Americans Deserve a Better Debate | Opinion

Last night's first presidential debate was a major disappointment—no matter who you are for.

The number of people who told me today they turned off the debate after 15 or 20 minutes was sobering.

This debate was so bad it justifies asking how we can approach the next three debates from a totally different perspective.

The anecdotal unhappiness and dissatisfaction I have been picking up from a wide range of people was captured by Ben Domenech, who wrote in The Transom, "America got what it wanted and it was terrible." He continued:

For all the people who are upset about last night's horrible debate, they should pause and ask themselves: wasn't that just an accurate reflection of where we are as a nation? Two septuagenarians bashing each other with bursts of bombastic bulls**ttery and competing whatabouts is the content you will find on Facebook and cable news every single day. To the extent people are disappointed, remind yourself: these men both have nearly 90 percent ratings with the two largest political parties in America. They both bested huge fields of candidates to get their respective roles. This is the show you asked for, and you got it.

In addition to Ben's complaint, note that Chris Wallace, the moderator, interrupted President Donald Trump 76 times and interrupted Joe Biden only 15 times, by Charlie Kirk's count. CBS News found Trump cut in on Biden a total of 73 times.

To be fair to President Trump, the one-sidedness of Wallace's moderating did not give him much choice. Again, to quote Domenech, Wallace's interventions "resulted in repeated instances of Biden talking for two minutes in which he'd throw out multiple claims about Trump, Trump would interrupt with a rejoinder, Wallace would tell Trump to stop talking, and then at the end of the two minutes Wallace would move on to the next question. Trump, infuriated, would bulldoze him and respond anyway. Biden would interrupt with his denial. And on and on."

If Trump had to choose between passivity and being a bulldozer, he made the right choice. It may have cost Mitt Romney the presidency to allow then-CNN reporter Candy Crowley to assert a controversial rebuttal of Romney's point about President Barack Obama being slow to recognize the killing of our ambassador in Benghazi as an act of terror.

Faced with that kind of moderating, Trump decided to simply blow through it and insisted on making his points. He looked aggressive and contentious doing it, but passivity would have been even worse. As the president said to Wallace, "I guess I'm debating you, not him."

It is simply a fact that a conservative candidate in a presidential debate must assume he or she will be double-teamed, and the deck will be stacked.

That double-teaming was obvious last night.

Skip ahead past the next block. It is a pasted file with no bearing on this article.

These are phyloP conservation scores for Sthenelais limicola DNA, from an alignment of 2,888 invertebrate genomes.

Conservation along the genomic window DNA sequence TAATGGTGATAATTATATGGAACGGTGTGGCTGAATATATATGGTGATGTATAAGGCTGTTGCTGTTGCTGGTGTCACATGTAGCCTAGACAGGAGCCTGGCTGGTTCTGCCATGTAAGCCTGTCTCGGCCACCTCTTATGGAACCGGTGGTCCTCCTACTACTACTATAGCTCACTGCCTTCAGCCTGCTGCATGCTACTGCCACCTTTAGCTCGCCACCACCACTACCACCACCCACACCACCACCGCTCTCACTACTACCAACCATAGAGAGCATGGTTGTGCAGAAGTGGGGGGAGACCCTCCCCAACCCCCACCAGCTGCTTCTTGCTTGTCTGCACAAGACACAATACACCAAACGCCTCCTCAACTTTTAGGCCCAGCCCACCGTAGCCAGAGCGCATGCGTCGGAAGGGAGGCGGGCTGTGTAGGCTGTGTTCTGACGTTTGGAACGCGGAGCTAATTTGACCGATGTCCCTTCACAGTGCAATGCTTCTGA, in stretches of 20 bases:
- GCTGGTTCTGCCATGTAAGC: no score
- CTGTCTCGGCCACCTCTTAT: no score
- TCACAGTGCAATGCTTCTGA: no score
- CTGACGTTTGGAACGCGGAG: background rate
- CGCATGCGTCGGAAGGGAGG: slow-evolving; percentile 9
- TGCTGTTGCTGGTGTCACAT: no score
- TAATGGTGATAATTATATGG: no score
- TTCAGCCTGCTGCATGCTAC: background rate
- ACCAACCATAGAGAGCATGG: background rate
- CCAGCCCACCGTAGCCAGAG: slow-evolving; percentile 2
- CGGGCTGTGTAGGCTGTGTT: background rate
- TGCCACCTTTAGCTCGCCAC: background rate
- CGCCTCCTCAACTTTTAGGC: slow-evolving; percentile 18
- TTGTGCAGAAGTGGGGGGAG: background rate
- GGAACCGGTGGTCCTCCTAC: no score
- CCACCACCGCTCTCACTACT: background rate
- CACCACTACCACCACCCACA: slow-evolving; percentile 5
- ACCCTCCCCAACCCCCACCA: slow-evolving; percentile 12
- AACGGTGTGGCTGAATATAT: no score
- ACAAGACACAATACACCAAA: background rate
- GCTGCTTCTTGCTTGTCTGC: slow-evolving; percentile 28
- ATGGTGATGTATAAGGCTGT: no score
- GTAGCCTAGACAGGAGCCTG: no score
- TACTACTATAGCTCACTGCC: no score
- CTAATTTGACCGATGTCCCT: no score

Trump supporters watch the first presidential debate between U.S. president Donald Trump and Democratic presidential candidate and former U.S. vice president Joe Biden on September 29, 2020 in Old Forge, near Scranton, Pennsylvania. Angela Weiss/AFP/Getty

The nature of the modern news media and the political press—combined with the intensity of social media—cheats the American people out of the kind of serious debate they deserve.

The Commission on Presidential Debates is a big part of the problem. It is a fossilized institution dating back to 1987 and run by politicians a generation or more out of their time.

The most famous debates in American political history were intelligent, serious, and focused on major issues. The Abraham Lincoln-Stephen Douglas debates of 1858, for example, addressed the great issue of slavery, which was beginning to tear the country apart and leading toward a civil war.

America today is on the verge of, or already in the middle of, a series of crises which may determine the survival of our country.

We face a Chinese competitor that will force us to make dramatic changes if we are to match its capabilities. For example, our infrastructure must be massively rebuilt if we are going to compete with China and other countries which are modernizing.

Our education system is a disaster and needs to be thoroughly overhauled—in K-12, college and adult education.

We must defeat the anti-American movement which is dominating too many schools and seeking to dominate too many streets and cities.

This year's disaster with COVID-19 is proof we need a profound overhaul of our public health service.

We must rebuild our cities in an inclusive model that eliminates the sense of racial conflict and provides every American of every background a real opportunity to learn, work, live safely and give our children and grandchildren an even better future.

We must get back the tempo of economic growth, which in February had given us the lowest African-American and Latino unemployment rates in history and had begun to raise the income for the poor at a faster rate than for the wealthy.

Finally, once we have defeated COVID-19, we must develop a fiscal plan to move us back to the balanced budgets we achieved in the late 1990s.

With all these vast challenges, surely it should be possible to invent a dialogue, discussion or debate between two adults who are seeking to be lent power by their fellow citizens.

Let's see if we can start this theme with next week's vice-presidential debate.

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The views expressed in this article are the writer's own.